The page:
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Sydney serial rapist Balesh Dhankhar found guilty of assaulting five women, joins link with Bharatiya Janata Party

Balesh Dhankhar is one of the most notorious rapists of the recent Sydney case. A District Court jury at Sydney’s Downing Center found on Monday that a politically connected stalker lured five women into a web of lies, drugged them and brutally assaulted them.

But the verdict came only after Dhankhar forced the women to face severe cross-examination in court, and condemned the jury to watching harrowing recordings of his assaults.

Dhankhar hid his privacy and misdeeds and ran away from the cameras outside the court. Balesh Dhankhar running away from cameras he deleted his photos from social media and wore a mask in public. But his personal website, the Online Archive, severed his ties with India’s elite.

Dhankhar heads the Overseas Friends of the BJP, an official group supporting India’s ruling party. It was a position that allowed him to rub shoulders with the most powerful of Sydney’s Indian diaspora.

Photos on her website show her meeting Indian Prime Minister Narendra Modi and speaking at NSW Government events. Dhankhar wrote on the website in 2021, “I see life through light, and the remnants of darkness make beautiful images.”

When police raided Dhankhar’s CBD apartment in October 2018, they found dozens of videos of him having sex with women. The videos were sorted into folders, each labeled with the name of a Korean woman. The detectives then found a series of bookmarks in Dhankhar’s browser.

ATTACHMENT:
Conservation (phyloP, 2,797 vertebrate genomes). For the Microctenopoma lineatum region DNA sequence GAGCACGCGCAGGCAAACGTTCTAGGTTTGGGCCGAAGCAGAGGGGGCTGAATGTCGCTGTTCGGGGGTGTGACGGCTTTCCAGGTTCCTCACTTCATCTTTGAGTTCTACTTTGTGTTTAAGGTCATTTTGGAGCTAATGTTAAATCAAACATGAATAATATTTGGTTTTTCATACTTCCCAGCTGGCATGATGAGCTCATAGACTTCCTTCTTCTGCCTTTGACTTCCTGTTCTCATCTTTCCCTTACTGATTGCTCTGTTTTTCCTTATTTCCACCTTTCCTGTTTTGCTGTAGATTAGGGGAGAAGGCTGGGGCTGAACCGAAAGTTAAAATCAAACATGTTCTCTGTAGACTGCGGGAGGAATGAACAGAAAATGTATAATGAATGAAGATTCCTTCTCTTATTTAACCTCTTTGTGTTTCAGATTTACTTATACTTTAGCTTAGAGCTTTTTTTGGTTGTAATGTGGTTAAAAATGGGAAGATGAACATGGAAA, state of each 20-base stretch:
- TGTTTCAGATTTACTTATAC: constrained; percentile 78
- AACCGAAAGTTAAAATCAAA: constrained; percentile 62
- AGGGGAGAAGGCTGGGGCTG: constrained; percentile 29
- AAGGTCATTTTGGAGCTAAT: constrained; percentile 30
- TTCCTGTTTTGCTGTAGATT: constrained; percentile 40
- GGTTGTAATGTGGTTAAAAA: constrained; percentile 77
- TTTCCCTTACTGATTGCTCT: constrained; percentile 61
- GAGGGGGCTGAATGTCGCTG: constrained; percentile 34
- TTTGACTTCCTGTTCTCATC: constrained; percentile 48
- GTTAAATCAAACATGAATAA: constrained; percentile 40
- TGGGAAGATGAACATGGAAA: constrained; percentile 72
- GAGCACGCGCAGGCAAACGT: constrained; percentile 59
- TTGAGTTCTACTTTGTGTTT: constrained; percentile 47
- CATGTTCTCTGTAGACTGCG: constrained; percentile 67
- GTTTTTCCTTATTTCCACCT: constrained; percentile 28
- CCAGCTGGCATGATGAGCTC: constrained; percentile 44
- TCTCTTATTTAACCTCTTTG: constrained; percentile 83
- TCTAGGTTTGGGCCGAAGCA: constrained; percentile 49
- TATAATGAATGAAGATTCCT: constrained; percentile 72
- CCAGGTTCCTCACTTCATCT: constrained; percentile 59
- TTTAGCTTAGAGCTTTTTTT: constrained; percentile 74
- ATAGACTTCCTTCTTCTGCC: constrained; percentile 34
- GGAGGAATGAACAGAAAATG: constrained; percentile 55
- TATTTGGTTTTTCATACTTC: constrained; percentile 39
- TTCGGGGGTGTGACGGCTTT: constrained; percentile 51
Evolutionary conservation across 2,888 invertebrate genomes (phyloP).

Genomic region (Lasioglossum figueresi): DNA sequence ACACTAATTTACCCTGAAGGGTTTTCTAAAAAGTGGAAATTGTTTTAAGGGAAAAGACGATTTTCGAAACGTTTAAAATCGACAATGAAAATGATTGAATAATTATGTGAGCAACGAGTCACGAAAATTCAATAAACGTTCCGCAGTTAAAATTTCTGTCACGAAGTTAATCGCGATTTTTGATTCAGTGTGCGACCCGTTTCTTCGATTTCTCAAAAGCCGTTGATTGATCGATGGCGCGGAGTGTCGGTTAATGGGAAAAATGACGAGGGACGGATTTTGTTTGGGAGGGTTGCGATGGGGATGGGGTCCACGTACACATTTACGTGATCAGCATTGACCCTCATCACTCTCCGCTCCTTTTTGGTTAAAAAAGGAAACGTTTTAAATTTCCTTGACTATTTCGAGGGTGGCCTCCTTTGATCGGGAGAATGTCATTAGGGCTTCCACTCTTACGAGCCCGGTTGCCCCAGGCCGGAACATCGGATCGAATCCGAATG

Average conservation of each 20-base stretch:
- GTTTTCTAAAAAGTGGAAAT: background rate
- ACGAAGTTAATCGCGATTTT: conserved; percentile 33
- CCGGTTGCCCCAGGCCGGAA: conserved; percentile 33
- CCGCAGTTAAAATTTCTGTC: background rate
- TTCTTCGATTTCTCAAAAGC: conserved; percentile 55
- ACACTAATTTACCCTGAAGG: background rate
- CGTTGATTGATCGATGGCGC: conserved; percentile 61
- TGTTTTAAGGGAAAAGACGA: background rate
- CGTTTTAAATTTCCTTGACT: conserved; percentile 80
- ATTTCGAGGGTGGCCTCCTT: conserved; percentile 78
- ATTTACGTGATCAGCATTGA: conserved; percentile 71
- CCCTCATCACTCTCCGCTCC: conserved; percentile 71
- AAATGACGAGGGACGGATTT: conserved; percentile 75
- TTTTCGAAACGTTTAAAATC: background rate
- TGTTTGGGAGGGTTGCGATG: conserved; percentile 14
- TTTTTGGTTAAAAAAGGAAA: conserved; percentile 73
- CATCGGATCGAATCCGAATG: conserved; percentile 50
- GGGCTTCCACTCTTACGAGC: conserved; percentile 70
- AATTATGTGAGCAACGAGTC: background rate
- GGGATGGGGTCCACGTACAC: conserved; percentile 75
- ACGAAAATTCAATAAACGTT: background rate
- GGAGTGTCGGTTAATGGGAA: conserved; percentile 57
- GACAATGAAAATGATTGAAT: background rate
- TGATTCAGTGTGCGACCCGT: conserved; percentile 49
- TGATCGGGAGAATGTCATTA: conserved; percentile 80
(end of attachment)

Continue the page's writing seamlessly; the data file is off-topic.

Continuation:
“Small Drugged Korean F–ed Webcam Roleplay” was the title of a video bookmarked on his computer. Another video ran for 95 minutes, featuring a group portrait of women unconscious during sex.

The NSW Police officer in charge of Dhankhar’s case, Sergeant Katrina Gayde, suspected that Dhankhar was living a disturbed fantasy. “The videos (bookmarked online) are like the videos you recorded,” Crown prosecutor Kate Nightingale said at the trial this month to which Dhankhar replied, “Not at all.”

The prosecutor said, “You thought it was funny … to see Korean women who were in an unconscious, comatose state.” Dhankhar insisted, “It is just a pornographic video, it has nothing to do with fainting.” Away from his public limelight, Dhankhar grew increasingly obsessed with Korean cinema, the language and women.

He developed a fraud mechanism starting with a fake job advertisement for Korean translators posted in 2017. Dhankhar recorded conversations with women who were single, desperate for work and new to Sydney.

There was no job, no company, it was an attempt to “molest women”, agreed Dhankhar after a serious cross-examination with a woman. Dhankhar interviewed each of the women before forcing them to have dinner, soju and wine at the Hilton Hotel’s cafe. The women told the court that they were submissive.

Then Dhankhar would make an excuse and go to his apartment in World Square Tower. He sometimes promised them a view of the opera house, or offered them the car keys.

Dhankhar gave the women alcohol or ice cream laced with sedatives; Traces were found in the blood and hair of two of the victims. He told the doctors that he needed drugs to relax, so that he could “give time to his family”. Dhankhar’s wife and family did not live in Australia at that time.

One of the five girls who were attacked by Dhankhar texted her friend from the World Square Tower. Her vision was getting blurry, and she was scared.

“I am worried myself. And he keeps trying to kiss me… I’m crazy,” she wrote. Her friend urged her to come down; She did not know on which floor Dhankhar lived.

On the 24th floor, Dhankhar was dragging the girl’s body around his living room, trying to dance with her. The woman doesn’t remember much, but is believed to have been assaulted.

“In my culture it’s very bad when this happens,” she told the court. “But it’s better not to stick out because you could be targeted by friends or family.”

Dhankhar’s barrister Rebecca Mitchell asked why he had not cut off contact with the woman if she had been assaulted. “I wanted to break up with him, but I needed a job… I was desperate,” the woman replied.

Dhankhar had texted the woman saying that “she was overwhelmed with emotion” the night they were together. The woman clarified in her evidence.